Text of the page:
Date: Wed, 02 Aug 95 14:53:00 EDT From: "Lima, David"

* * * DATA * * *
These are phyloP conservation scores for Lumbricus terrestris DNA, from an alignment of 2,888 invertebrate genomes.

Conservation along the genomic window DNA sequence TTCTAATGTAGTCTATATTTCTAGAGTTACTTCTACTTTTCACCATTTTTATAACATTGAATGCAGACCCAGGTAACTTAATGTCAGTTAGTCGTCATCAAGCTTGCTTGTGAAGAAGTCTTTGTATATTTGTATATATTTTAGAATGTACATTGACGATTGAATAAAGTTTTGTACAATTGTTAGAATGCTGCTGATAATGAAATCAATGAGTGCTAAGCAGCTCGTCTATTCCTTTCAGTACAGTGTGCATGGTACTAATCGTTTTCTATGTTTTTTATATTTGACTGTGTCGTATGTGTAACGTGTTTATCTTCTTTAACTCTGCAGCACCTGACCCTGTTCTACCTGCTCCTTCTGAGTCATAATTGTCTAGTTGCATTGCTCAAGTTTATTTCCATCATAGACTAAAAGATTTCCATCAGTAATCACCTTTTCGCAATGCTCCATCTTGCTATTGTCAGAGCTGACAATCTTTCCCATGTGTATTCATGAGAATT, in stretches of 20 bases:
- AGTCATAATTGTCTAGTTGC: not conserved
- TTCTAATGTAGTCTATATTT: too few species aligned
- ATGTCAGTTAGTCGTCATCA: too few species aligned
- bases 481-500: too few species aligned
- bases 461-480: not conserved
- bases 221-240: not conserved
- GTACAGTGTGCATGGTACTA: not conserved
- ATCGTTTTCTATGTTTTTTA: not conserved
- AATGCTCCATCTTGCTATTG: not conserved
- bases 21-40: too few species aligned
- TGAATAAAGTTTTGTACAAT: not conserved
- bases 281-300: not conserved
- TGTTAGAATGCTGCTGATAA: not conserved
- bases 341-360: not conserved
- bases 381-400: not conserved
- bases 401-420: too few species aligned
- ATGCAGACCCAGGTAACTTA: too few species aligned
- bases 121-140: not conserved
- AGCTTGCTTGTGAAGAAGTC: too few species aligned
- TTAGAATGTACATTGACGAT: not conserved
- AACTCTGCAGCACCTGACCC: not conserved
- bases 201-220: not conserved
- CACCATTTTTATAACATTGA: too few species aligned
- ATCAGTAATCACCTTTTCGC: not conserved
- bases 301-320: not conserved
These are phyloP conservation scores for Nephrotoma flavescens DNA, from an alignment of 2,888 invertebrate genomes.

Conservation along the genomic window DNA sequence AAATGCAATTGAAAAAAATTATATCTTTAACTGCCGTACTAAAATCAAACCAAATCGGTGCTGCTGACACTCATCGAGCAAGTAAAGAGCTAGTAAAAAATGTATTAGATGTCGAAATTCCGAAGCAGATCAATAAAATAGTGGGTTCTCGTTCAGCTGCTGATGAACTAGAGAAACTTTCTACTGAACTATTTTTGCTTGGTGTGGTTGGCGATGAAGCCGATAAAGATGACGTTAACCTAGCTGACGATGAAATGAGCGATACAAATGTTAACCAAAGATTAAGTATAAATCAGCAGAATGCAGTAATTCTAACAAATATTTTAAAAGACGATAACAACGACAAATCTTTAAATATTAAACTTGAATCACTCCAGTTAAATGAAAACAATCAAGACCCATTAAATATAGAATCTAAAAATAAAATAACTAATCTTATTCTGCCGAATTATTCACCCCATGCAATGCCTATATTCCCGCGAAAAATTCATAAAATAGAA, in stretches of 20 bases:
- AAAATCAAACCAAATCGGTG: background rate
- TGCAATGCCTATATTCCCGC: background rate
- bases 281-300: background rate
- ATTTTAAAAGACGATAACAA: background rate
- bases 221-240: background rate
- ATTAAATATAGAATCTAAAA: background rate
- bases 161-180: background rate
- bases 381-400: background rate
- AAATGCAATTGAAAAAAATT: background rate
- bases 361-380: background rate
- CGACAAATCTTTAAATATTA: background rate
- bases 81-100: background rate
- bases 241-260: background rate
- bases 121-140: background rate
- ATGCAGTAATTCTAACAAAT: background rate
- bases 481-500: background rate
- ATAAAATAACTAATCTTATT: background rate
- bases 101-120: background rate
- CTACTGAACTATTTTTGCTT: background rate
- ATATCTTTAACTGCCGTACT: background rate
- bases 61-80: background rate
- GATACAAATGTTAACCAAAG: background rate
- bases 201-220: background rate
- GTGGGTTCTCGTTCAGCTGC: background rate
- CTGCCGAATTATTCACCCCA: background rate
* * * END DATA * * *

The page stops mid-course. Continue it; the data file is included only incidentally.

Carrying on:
To: "''" Subject: FW: Plans for TC caps PLANS FOR BOTTLE CAPACITOR Go drink a sixpack of wine coolers. When your buzz wears off wash and clean the bottles out. Scrub off the labels. Discard the pop-tops and get six screw on white plastic caps from 2-litre Schweppes bottles. Create a supersaturated solution of Morton salt and water. My solution was 8 tablespoons salt to 6 cups of water. Pour the solution into the bottles filling up to the level where the bottle is no longer cylindrical. For the remaining airspace, top off the bottles with 10W30 motor oil which will float above the salt solution. Drill a 1/4 inch hole in the center of each plastic screw cap. Take six 1/4" by 8" long zinc coated carrage bolts, the kind with threads running only about an inch at the end (these are common). Screw a hex nut onto each bolt as far as it will go. Insert each bolt thread first through the bottom of each plastic cap through the hole you made so that the cap rests on the nut. Screw another nut onto each bolt down over each plastic cap. There should be about 1/2" of thread left free. Take these six assemblies and screw one onto each bottle so the head of the bolt sticks down through the oil into the brine. Fit should be tight but seal the cap with RTV anyway. Now wrap the the cylindrical portion of the outside of each bottle with Aluminum foil allowing the foil the cover the bottom of the bottle. Wrap over this tightly with electrical tape (at least two layers). Dont wrap over the neck of the bottle or the foil on the underside. Construct a box of 3/4" pine or plywood just big enough to house the six pack and about 6" deep. Paint it flat black and varnish it or use some other insulating coating. Cover the bottom with a sheet of plate glass and place a sheet of Aluminum,copper,or foil on the glass. Place the bottles in the box. The metal/foil on the glass on the box bottom will contact the foil on the bottle bottoms forming one terminal of the capactitor. A hole should be drilled through the box near the bottom to bring out the lead away from the top end. Electrically tie the bolt ends (top) of each bottle together with small pieces of heavy gage wire and ring lugs. That is the other terminal. The beauty of this is the convenience of bottle capacitors yet everything is dry outside. Tuning is as easy as pulling a bottle out or putting another in. >From my notebook (1990): The 'six pack' capacitor is finished and is very satisfactory. I took some readings of my various capacitors and got unexpected results. My oil capacitor is 4.8 nF according to the meter. The 'sixpack' is 4.3 nF. The closeness is amazing considering the advantages of the sixpack over the bulky oily mess with 9 1/4" plates of glass and 4 qts. of motor oil.... each individual bottle in the sixpack read very close to .74 nF which suprised me....I wasn't expecting anything so uniform. Parts List: (for 1 'sixpack') 6 beer or wine cooler bottles (must have some cylindrical surface area) 6 plastic caps from 2 litre Schweppes bottles 1 quart 10W-30 motor oil 1 box Morton salt 3/4"x6" pine wood 1/4" window glass 1 handfull of ring lugs (for 18AWG or bigger) Some 18AWG wire or bigger 1 box aluminum foil 6 1/4"x 8" zinc coated carrage bolts (with nuts and stars) 2 rolls electrical tape Notes: Several boxes may be needed wired in parallel. Each box (in my case) was about 4.3nF. You can experiment with other solutions instead of salt water. You can try bigger bottles. I used un-iodized salt. Iodized salt contains potassium iodide and dextrose which may or may not give the caps more capacitance Tesla used a similar caps in Colorado Springs. I made a special box for tuning with the capacitance value of each successive bottle halved (by removing foil/tape with an Xacto knife) I've never had a bottle explode (the deep box will shield you) I ask that you keep me informed of any improvments or success. Dave